On July 31, 2018, Wisconsin issued its first Plantwide Applicability Limit (PAL) permit. Normally, a permit issuance would not be ground-breaking news. However, this permit allows a facility to avoid most future construction air permitting for a 10 year period. And, it is available nationwide.
The PAL is a 10-year renewable air permit that allows a facility to more effectively manage its air emissions through the use of an emission cap on the facility, as opposed to limits on individual pieces of equipment. For those of you who prefer your information to be more visual, imagine the emissions cap as a giant bubble over your facility. As long as the permitted emissions stay below the cap, you can generally install, modify and move equipment as needed without first having to undertake a Clean Air Act Prevention of Significant Deterioration (PSD) analysis and obtain individual construction permits. In practical terms, what this means is greater flexibility in responding to customer demand.
PAL permits are best suited to manufacturing facilities subject to Clean Air Act requirements, emissions oversight, and governmental controls, and whose emissions of Volatile Organic Compounds (VOCs) and/or Nitrogen Oxides (NOx) are at or above 100 tons per year. But, PAL permits can be issued for other Clean Air Act regulated air emissions as well, such as sulfur dioxide (SO2).
The PAL approach was developed by the United States Environmental Protection Agency in the early 2000s as part of the New Source Review reforms of the Clean Air Act. Each state can have their own PAL program based on the federal program, or can be delegated to issue PAL permits under the federal PAL program. Some states are still in the process of establishing their own PAL program. The familiarity that regulatory agencies in each state may have with PAL permits can vary greatly.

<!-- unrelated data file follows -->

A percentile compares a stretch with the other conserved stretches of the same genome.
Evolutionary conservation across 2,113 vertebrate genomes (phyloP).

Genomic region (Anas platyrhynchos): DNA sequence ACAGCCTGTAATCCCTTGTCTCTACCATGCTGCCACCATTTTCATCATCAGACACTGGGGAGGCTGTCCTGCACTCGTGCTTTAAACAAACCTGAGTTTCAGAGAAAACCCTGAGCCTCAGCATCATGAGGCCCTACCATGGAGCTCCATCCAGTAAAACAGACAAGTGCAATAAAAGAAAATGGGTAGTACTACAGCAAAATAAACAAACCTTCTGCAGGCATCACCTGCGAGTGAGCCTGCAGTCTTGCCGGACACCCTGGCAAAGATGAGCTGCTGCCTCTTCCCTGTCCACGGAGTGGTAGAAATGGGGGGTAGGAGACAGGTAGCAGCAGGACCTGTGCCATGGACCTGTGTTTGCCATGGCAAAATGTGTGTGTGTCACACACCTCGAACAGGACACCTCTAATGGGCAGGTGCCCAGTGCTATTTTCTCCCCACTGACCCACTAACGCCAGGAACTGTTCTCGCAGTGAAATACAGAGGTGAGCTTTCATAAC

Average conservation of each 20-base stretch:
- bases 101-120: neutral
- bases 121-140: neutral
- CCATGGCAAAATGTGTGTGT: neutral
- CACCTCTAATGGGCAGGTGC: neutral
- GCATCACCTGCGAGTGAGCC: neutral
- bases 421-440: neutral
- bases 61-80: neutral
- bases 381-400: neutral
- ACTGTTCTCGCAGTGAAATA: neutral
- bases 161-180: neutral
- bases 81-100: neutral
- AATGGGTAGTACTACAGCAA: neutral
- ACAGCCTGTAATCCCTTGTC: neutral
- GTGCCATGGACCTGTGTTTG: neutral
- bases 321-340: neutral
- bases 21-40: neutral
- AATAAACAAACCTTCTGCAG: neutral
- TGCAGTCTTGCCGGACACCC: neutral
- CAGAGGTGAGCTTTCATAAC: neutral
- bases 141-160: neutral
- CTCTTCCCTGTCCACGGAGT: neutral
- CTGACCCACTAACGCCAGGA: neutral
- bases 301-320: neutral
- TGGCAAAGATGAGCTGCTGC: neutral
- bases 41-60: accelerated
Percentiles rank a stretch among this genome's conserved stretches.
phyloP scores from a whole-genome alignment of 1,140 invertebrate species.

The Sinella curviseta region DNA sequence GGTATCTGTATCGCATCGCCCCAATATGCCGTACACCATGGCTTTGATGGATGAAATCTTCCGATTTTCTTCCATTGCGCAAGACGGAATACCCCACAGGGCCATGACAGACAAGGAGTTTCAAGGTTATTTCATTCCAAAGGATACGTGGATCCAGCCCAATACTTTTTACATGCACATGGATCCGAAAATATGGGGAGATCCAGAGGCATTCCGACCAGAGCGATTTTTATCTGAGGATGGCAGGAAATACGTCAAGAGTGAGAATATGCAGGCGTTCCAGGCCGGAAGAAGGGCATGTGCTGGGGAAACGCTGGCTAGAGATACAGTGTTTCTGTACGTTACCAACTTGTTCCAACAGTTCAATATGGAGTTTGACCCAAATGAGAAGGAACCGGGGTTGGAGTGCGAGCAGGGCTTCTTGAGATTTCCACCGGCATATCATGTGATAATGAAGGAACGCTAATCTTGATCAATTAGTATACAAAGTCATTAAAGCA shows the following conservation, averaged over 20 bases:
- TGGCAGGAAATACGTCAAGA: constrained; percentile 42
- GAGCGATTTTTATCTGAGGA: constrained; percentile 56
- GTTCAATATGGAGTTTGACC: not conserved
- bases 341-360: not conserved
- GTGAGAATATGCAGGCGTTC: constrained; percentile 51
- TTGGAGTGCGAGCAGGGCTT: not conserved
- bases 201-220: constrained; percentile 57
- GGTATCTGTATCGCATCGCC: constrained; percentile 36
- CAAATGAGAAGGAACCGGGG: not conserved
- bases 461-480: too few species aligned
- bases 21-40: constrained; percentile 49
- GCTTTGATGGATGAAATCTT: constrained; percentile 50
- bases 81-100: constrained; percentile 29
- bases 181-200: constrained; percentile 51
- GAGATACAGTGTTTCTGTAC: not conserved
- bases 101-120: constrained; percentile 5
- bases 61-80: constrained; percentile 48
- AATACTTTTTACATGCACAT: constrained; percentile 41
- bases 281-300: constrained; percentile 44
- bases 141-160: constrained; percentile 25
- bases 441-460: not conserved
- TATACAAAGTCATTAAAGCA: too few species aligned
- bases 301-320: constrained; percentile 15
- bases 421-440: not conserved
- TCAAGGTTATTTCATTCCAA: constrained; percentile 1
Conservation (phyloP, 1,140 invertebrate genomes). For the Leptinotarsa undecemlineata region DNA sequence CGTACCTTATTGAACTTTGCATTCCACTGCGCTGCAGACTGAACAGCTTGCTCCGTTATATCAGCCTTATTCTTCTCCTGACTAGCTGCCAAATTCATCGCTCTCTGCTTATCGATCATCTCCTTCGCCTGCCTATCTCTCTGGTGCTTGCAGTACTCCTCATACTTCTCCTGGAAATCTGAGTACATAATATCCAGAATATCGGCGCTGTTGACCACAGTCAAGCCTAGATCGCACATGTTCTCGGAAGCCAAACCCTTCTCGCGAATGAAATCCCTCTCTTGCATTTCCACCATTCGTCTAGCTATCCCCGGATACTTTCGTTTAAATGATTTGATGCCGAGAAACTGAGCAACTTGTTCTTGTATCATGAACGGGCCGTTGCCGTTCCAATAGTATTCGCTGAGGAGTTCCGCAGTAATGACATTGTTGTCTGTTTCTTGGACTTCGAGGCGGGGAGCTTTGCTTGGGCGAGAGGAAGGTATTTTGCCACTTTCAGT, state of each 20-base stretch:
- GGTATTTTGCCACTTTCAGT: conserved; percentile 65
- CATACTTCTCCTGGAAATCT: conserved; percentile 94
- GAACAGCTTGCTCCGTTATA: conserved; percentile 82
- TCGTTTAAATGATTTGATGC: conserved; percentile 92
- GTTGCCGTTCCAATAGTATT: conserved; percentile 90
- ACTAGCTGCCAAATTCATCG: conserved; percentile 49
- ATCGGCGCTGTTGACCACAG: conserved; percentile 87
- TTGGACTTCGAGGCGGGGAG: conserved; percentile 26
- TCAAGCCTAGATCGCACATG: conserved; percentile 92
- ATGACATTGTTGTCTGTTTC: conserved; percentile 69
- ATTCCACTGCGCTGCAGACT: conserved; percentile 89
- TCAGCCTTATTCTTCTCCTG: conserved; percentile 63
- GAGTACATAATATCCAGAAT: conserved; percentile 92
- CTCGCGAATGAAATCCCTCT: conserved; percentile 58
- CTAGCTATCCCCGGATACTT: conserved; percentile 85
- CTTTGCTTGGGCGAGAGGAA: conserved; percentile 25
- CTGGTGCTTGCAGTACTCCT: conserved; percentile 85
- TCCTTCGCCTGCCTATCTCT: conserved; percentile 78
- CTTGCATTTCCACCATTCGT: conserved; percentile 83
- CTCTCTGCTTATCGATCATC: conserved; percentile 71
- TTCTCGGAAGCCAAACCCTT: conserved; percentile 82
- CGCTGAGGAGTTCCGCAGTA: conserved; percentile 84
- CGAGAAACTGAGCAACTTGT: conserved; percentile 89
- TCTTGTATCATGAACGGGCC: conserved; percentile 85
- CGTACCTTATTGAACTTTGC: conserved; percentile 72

The PAL permit process starts by reviewing the past ten (10) years of baseline actual emission rates at the facility. Most facilities are already tracking this information for current air permit monitoring and reporting requirements. The PAL emission cap is generally based on the average annual (e.g., baseline) emission rate for a 24-month consecutive period during the prior 10 years of facility operation. An increase threshold for the specific PAL pollutant is then added to the baseline actual emission rate to set the PAL emission cap.
Working with an Environmental attorney who is experienced with the PAL permit process and engaging state regulatory agencies early on will assist in getting everyone comfortable with the baseline emission data and proposed PAL emissions cap level.
The PAL application next will need to be compiled and submitted, including supporting emissions data and submission of any required permit application fees. Then, the PAL permit application review process will commence, which again will likely involve working closely with the state regulatory agency to answer questions and provide additional information as requested.
The costs of obtaining a PAL permit can vary greatly depending on the availability and completeness of emissions data and the complexity of the facility. Additional costs can occur if there are lengthy negotiations with state regulators or robust public comment. However, the benefits of a PAL can be worth the initial effort. The costs of a PAL permit may be recouped fairly quickly, depending on how much capital growth the facility is undertaking. And, the PAL permit has the following additional long-term benefits:
A PAL permit can add savings, consistency, predictability, and confidentiality to facility Clean Air Act permitting – a process known to be cumbersome and time consuming at its best.
This article originally appeared in Industry Today.